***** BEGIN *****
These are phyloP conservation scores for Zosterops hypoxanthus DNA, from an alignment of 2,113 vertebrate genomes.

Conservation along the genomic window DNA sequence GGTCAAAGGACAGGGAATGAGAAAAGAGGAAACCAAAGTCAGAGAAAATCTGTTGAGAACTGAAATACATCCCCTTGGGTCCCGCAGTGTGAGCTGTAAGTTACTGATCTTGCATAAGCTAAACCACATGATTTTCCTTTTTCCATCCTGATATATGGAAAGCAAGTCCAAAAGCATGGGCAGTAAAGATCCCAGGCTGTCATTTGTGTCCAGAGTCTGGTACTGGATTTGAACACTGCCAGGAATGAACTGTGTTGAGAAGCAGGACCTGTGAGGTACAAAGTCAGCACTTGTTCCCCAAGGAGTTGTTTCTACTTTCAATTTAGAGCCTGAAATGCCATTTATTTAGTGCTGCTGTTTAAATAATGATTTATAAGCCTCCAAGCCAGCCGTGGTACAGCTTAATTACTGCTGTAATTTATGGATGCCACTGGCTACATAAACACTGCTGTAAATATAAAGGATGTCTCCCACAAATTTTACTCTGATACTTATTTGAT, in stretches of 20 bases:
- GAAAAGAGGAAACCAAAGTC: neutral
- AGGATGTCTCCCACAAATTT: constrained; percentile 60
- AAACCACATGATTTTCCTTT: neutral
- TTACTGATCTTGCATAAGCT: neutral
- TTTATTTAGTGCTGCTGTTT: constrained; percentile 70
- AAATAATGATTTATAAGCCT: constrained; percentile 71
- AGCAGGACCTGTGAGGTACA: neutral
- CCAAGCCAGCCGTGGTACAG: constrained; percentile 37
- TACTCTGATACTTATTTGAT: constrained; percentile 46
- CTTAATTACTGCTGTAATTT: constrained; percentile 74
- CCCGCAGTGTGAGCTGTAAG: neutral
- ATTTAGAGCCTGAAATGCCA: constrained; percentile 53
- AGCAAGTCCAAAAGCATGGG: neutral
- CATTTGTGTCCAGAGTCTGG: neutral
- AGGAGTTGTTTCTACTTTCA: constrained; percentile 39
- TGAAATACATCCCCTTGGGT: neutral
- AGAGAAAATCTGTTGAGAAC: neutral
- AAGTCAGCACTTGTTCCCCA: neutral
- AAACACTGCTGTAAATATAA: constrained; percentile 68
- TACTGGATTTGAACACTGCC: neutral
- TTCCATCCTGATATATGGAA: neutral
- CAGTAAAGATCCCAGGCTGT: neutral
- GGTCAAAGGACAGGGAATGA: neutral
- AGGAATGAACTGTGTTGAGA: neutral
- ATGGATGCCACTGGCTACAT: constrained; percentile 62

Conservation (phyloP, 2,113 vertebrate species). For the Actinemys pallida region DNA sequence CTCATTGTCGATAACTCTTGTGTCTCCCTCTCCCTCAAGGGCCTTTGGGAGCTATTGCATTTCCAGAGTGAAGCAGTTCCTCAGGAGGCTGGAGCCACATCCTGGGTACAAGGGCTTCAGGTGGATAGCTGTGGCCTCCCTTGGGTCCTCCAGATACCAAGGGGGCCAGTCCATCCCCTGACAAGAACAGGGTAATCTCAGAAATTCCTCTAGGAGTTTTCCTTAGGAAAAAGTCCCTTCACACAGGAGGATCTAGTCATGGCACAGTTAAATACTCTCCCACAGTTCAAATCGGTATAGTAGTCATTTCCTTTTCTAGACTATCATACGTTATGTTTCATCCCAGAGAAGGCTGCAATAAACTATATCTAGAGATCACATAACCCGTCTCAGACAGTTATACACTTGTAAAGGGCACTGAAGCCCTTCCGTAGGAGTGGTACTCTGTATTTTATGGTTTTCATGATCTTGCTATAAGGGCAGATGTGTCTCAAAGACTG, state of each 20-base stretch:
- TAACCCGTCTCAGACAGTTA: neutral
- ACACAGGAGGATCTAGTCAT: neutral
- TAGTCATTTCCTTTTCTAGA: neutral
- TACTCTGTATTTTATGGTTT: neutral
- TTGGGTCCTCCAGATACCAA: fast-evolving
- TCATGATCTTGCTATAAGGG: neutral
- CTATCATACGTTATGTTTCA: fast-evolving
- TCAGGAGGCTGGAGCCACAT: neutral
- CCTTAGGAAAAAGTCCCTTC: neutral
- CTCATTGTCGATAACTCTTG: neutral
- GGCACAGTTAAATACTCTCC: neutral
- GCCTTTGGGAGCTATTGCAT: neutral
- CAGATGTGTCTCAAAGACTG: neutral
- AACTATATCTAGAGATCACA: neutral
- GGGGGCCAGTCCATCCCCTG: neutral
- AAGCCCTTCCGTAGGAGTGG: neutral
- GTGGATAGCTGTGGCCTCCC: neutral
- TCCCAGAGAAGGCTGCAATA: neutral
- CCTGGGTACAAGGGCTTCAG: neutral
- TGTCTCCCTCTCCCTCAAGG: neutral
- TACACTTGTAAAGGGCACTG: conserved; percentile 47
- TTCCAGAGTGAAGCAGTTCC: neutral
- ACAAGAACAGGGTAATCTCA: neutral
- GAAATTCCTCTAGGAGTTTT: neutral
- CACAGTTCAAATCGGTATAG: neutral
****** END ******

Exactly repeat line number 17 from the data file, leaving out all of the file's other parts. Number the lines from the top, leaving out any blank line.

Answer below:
- AGGAGTTGTTTCTACTTTCA: constrained; percentile 39